The CMS experiment is one of the so-called general-purpose experiments at LHC. Its initial scientific goal - the hunt for the Higgs boson discovered in 2012 - is now diversified into a variety of precision studies and searches for physical phenomena not described by the Standard Model theory.
About 3600 people from 183 Science Institutes in 38 Countries formed the initial CMS Collaboration which built the detector. Today the CMS Collaboration comprises 4300 people from 232 Istitutes in 53 Countries.
The CMS detector is able to study all physical aspects of proton-proton collisions at a center-of-mass energy of 14 TeV (1 TeV = a trillion elettronvolt = 1012 eV). Its experimental apparatus includes several sub-detectors capable of measuring energy and momentum of photons, electrons, muons, and other particles produced in the collisions. It is geometrically subdivided into a central cylindrical region ("barrel") completed by caps at the two ends ("endcaps"). The sub-detector closest to the collision point is the silicon tracker. Around it we have an electromagnetic calorimeter, followed by a hadron calorimeter. The tracker and the calorimeters are located inside a superconducting solenoidal magnet which generates a 4 Tesla magnetic field. Outside the magnet we have a muon detection system, which is located in the iron yoke necessary to close the magnetic field lines.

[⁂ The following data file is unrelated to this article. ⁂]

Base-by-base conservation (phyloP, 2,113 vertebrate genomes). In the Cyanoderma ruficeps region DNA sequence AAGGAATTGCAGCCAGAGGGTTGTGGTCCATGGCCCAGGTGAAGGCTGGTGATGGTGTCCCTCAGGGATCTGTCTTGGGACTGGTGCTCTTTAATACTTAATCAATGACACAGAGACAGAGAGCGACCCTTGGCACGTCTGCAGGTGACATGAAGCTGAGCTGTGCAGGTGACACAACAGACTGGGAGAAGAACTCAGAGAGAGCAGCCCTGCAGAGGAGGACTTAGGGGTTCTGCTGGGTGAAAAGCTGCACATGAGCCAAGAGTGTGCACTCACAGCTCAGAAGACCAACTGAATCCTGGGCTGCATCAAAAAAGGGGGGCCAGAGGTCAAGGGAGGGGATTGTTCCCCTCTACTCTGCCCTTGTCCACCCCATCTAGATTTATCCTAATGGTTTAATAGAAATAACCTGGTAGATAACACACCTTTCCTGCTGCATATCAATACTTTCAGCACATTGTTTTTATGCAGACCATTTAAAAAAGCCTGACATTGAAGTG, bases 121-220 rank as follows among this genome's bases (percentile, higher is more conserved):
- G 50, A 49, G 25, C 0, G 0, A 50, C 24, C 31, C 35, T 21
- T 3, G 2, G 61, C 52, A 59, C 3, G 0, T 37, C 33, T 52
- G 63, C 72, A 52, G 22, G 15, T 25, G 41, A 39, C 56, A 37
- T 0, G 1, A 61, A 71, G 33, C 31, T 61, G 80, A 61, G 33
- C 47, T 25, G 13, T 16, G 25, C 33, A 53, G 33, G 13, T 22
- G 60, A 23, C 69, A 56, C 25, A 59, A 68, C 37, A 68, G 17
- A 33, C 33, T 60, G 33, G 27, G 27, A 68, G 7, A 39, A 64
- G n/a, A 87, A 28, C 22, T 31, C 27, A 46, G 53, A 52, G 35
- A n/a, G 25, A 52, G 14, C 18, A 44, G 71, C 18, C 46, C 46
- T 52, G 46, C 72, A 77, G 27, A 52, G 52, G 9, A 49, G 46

Overall, the CMS apparatus measures 21 m (length) by 15 m (diameter) and weighs more than 12000 tons.
- the study of particle physics at the TeV energy scale;
- after discovery, detailed study of properties and behavior of the Higgs boson;
- search for new physics beyond the Standers Model of elementary particles, such as SuperSymmetry (SuSy), or new extra space-time dimensions.
The Catania CMS Group has given relevant contributions to the construction of the present silicon tracker and an even greater contribution to the construction of its innermost part, the so-called silicon pixel tracker, in its second version, named "phase 1"; this was installed at the beginning of 2017 to replace the original version, degraded by use, to which the Italian groups of CMS had not participated.
Currently, the Catania Group is involved in the just started construction of the so-called "phase 2 " tracker, which will fully replace the present one around 2026. Specifically, the Catania Group is responsible for the test system and the qualification of the electronics circuits devoted to reading out the electrical signals generated by the particles traversing the tracker (these circuits are known among the experts as "front-end hybrids") and also for the construction database.
The Group is also active in maintenance and operation of the experimental apparatus, in the physics data analyses tailored to searching for SuperSymmetry, and some members of the Group hold relevant roles in the management of the Collaboration.